What’s That? “New Linden Homes Theme”?

Yes, one hour before Lab Gab airs, Patch and the LPDW, in conjunction with Relay for Life of Second Life and the American Cancer Society, will be revealing the next new Linden Homes Theme, as announced by ACS:

What might the new Linden Homes theme be? Find out when LPDW and RFL of SL / ACS reveal all on February 28th, 2020

The American Cancer Society is excited to host the 5th Linden Home Reveal as part of the 2020 SL Home & Garden Expo. Residents are welcome to take a tour of the new Linden Home theme that will become available at 10am SLT on Friday, February 28, 2020. Residents can land on the American Cancer Society Island and walk to the Reveal region following the directional signs from there.

“We are always grateful for our relationship with Linden Lab and are honoured to host the Themed Home Reveals,” says Stingray9798 Raymaker, American Cancer Society staff Director in Second Life. “We hope to use this opportunity as a way to educate the residents of Second Life that the American Cancer Society is here to help cancer patients and caregivers from around the world, and to give our Second Life community a means to fight back against a disease that has taken too much.”

This marks the 5th Linden Home theme that will be added to the Bellisseria community, alongside the previous 4 themes: traditional, trailers, houseboats, and Victorian.

– from the official ACS announcement about the new Linden Homes reveal

I’ll also have more on the new Linden Homes theme following the reveal.

2020 Content Creation User Group week #9 summary

The Cold Rose, January 2020 – blog post

The following notes were taken from my audio recording of the Content Creation User Group (CCUG) meeting held on Thursday, February 20th 2020 at 13:00 SLT. These meetings are chaired by Vir Linden, and agenda notes, meeting SLurl, etc, are available on the Content Creation User Group wiki page.

Environment Enhancement Project

Project Summary

A set of environmental enhancements (e.g. the sky, sun, moon, clouds, and water settings) to be set region or parcel level, with support for up to 7 days per cycle and sky environments set by altitude. It uses a new set of inventory assets (Sky, Water, Day), and includes the ability to use custom Sun, Moon and cloud textures. The assets can be stored in inventory and traded through the Marketplace / exchanged with others, and can additionally be used in experiences.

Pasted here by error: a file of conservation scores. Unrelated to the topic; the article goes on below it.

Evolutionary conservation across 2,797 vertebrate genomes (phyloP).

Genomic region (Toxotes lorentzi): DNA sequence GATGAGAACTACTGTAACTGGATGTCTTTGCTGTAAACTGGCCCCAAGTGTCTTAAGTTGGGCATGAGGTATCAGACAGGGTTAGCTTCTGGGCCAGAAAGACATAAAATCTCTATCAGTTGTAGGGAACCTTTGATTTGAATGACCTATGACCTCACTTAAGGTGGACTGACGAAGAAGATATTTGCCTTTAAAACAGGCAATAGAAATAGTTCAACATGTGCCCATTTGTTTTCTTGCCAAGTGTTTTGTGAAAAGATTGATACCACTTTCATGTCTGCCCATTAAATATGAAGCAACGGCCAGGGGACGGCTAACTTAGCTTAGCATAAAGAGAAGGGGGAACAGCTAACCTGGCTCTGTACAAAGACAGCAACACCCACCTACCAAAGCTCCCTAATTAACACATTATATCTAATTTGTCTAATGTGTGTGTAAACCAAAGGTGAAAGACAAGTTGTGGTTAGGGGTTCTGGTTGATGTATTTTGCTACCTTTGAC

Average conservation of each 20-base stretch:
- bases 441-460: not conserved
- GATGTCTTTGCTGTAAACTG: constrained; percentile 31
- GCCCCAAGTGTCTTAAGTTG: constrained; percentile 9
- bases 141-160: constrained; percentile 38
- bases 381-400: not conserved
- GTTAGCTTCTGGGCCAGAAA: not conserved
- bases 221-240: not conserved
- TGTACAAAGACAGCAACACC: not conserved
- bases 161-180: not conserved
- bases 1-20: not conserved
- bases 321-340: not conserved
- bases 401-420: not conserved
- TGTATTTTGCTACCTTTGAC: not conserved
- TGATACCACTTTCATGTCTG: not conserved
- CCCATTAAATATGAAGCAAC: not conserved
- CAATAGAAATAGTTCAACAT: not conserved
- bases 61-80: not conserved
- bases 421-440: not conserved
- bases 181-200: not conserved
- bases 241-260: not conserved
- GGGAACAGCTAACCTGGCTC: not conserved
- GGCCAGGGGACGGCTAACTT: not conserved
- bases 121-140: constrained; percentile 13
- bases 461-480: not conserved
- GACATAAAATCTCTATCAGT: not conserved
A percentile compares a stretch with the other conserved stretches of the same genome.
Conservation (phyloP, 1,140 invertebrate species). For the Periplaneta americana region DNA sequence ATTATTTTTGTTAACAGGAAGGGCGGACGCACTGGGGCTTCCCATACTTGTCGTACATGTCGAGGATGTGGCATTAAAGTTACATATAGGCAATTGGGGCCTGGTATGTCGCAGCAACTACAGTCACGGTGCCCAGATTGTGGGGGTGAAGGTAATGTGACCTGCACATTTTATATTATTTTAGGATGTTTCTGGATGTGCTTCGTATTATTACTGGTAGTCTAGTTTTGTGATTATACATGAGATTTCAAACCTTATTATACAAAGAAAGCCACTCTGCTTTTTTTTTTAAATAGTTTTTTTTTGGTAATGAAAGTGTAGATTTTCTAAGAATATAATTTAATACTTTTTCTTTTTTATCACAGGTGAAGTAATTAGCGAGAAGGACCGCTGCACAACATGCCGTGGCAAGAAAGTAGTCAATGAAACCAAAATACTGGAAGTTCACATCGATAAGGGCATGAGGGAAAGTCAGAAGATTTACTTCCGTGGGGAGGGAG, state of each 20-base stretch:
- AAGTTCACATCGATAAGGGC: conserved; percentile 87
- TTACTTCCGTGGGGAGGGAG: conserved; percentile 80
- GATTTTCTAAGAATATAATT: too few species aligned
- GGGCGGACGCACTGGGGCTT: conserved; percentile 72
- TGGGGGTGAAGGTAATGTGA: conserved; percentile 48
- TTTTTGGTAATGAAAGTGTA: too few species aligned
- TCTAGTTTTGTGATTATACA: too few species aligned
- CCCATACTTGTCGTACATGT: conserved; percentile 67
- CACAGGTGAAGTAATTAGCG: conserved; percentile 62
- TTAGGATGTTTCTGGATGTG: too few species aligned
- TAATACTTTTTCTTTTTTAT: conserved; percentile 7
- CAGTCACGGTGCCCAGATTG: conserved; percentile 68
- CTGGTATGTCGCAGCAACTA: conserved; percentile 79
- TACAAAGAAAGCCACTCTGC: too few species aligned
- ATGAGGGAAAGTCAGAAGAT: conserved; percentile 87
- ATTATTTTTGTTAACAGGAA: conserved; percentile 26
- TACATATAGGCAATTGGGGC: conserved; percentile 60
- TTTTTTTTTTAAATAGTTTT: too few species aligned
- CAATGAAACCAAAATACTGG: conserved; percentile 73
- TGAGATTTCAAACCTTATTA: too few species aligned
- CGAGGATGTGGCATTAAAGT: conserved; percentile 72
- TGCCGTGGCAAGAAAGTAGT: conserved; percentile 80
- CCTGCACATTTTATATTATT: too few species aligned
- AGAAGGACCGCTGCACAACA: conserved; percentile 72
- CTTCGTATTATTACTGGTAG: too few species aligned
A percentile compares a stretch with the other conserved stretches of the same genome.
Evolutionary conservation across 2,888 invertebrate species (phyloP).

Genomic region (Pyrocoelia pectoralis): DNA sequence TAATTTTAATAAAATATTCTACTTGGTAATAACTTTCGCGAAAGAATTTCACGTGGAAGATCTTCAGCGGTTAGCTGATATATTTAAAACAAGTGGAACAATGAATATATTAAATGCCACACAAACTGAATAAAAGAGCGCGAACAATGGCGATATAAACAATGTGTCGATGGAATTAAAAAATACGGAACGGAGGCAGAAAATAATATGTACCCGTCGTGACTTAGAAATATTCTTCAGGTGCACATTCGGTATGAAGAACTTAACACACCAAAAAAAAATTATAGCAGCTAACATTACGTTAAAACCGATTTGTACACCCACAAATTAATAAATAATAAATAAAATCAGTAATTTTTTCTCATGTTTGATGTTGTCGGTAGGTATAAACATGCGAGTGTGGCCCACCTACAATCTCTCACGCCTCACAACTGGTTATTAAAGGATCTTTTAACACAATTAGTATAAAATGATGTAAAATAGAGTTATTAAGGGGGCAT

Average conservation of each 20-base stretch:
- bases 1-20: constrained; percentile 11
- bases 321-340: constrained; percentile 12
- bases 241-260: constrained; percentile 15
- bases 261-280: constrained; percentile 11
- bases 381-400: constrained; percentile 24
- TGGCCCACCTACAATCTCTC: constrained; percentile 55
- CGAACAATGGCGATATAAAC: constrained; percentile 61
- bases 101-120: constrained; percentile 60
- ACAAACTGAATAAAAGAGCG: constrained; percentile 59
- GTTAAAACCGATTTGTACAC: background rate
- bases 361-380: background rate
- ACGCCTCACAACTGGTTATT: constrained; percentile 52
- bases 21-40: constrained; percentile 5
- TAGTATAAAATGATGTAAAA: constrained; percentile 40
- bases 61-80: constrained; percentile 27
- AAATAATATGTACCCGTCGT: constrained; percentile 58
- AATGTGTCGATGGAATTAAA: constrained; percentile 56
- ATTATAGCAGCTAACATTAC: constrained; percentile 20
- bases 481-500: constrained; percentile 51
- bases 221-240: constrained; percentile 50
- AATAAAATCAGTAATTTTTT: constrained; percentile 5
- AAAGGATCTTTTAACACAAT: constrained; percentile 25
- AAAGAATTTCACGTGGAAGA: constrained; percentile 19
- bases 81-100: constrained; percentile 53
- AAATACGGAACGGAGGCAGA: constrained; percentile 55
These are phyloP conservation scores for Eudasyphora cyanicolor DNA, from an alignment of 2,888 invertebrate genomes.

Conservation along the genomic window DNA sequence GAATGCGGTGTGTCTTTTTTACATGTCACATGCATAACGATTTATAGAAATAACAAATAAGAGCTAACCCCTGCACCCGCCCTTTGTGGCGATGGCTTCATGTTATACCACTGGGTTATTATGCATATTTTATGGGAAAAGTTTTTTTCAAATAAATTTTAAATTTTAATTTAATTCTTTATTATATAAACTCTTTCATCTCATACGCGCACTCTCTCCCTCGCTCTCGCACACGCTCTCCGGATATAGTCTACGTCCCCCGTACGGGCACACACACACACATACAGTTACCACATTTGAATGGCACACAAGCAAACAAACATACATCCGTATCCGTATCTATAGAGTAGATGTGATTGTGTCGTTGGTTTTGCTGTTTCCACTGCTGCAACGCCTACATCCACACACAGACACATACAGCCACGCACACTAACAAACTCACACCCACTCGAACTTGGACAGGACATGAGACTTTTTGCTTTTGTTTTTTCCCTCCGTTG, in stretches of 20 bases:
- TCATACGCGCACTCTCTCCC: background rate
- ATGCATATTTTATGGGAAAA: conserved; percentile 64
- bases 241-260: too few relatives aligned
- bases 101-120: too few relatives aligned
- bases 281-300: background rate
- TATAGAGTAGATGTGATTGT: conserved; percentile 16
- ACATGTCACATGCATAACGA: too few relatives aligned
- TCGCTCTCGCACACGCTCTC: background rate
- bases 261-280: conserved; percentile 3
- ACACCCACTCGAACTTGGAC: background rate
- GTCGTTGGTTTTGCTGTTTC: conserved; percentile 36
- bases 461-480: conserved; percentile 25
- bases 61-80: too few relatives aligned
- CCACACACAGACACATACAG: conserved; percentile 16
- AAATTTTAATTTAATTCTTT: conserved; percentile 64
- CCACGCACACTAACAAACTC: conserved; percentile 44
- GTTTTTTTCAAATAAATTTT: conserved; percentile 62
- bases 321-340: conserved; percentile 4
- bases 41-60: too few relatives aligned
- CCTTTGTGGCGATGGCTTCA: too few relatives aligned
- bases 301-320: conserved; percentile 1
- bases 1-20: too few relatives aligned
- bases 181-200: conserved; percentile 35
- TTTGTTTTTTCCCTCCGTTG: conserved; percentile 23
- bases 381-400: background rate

Current Status

  • Final review of issues is due on Friday, February 28th. If the project passes this review, the EEP will be cleared for promotion to release status.
  • There is a viewer build that the Lab has internally that is liable to be the release version; it’s not clear if this viewer will go to RC prior to promotion or be issued as the de facto release viewer .
  • It has again been noted that EEP will not give a precise one-to-one rendering of absolutely every environment (sky, lighting, etc.) in SL when compared to Windlight, as EEP uses a completely different and updated set of shaders, but it is hoped that most will be “very close”.
  • Once EEP has has reached release status, it is anticipated that their will be a “fairly rapid” cycle of viewer promotions to clear the remaining RC viewers in the pipelines (i.e. one new promotion every other week).


Project Summary

An attempt to re-evaluate object and avatar rendering costs to make them more reflective of the actual impact of rendering both. The overall aim is to try to correct some inherent negative incentives for creating optimised content (e.g. with regards to generating LOD models with mesh), and to update the calculations to reflect current resource constraints, rather than basing them on outdated constraints (e.g. graphics systems, network capabilities, etc).

As of January 2020 ARCTan has effectively been split:

  • Immediate viewer-side changes, primarily focused on revising the Avatar Rendering Cost (ARC) calculations and providing additional viewer UI so that people can better visibility and control to seeing complexity. This work can essentially be broken down as:
    • Collect data.
    • Update ARC function.
    • Design and provide tool within the viewer UI (i.e. not a pop-up) that presents ARC information in a usable manner and lets users make decisions about rendering / performance.
  • Work on providing in-world object rendering costs (LOD models, etc.) which might affect Land Impact will be handled as a later tranche of project work, after the avatar work.
  • The belief is that “good” avatar ARC values can likely be used as a computational base for these rendering calculations.

Current Status

  • Vir believes he has a fix for the appearance  / Bake Service issue that has been causing problems with ARCTan testing. This has yet to be QA tested. Should it pass, then it will mean internal testing can resume.
  • UI tools: one of the issues with the current ARC capability is how the information is presented and how it is interpreted. The question was therefore asked (by Vir) about possible ARC-related tools that could be incorporated into the viewer.
    • There are tools already in the viewer (Max Complexity Setting, Always Render Friends, etc.), although how well these are used is open to debate.
    • A concern with added further tools is that they could just additionally confuse for users (“more options and sliders!”) or just be ignored.
    • Automated  / semi automated means of adjusting complexity settings was favoured by some at the meeting.
    • The problem with full automation could be difficult to implement due to the broad variance in hardware used to access SL, the complexity of existing content (avatar heads, bodies, etc.), plus people’s personal preferences, etc.
    • A mechanism for adjusting  / bypassing an automated process could be provided, but then it defeats trying to automate as people will just opt to bypass a the process and ramp up settings.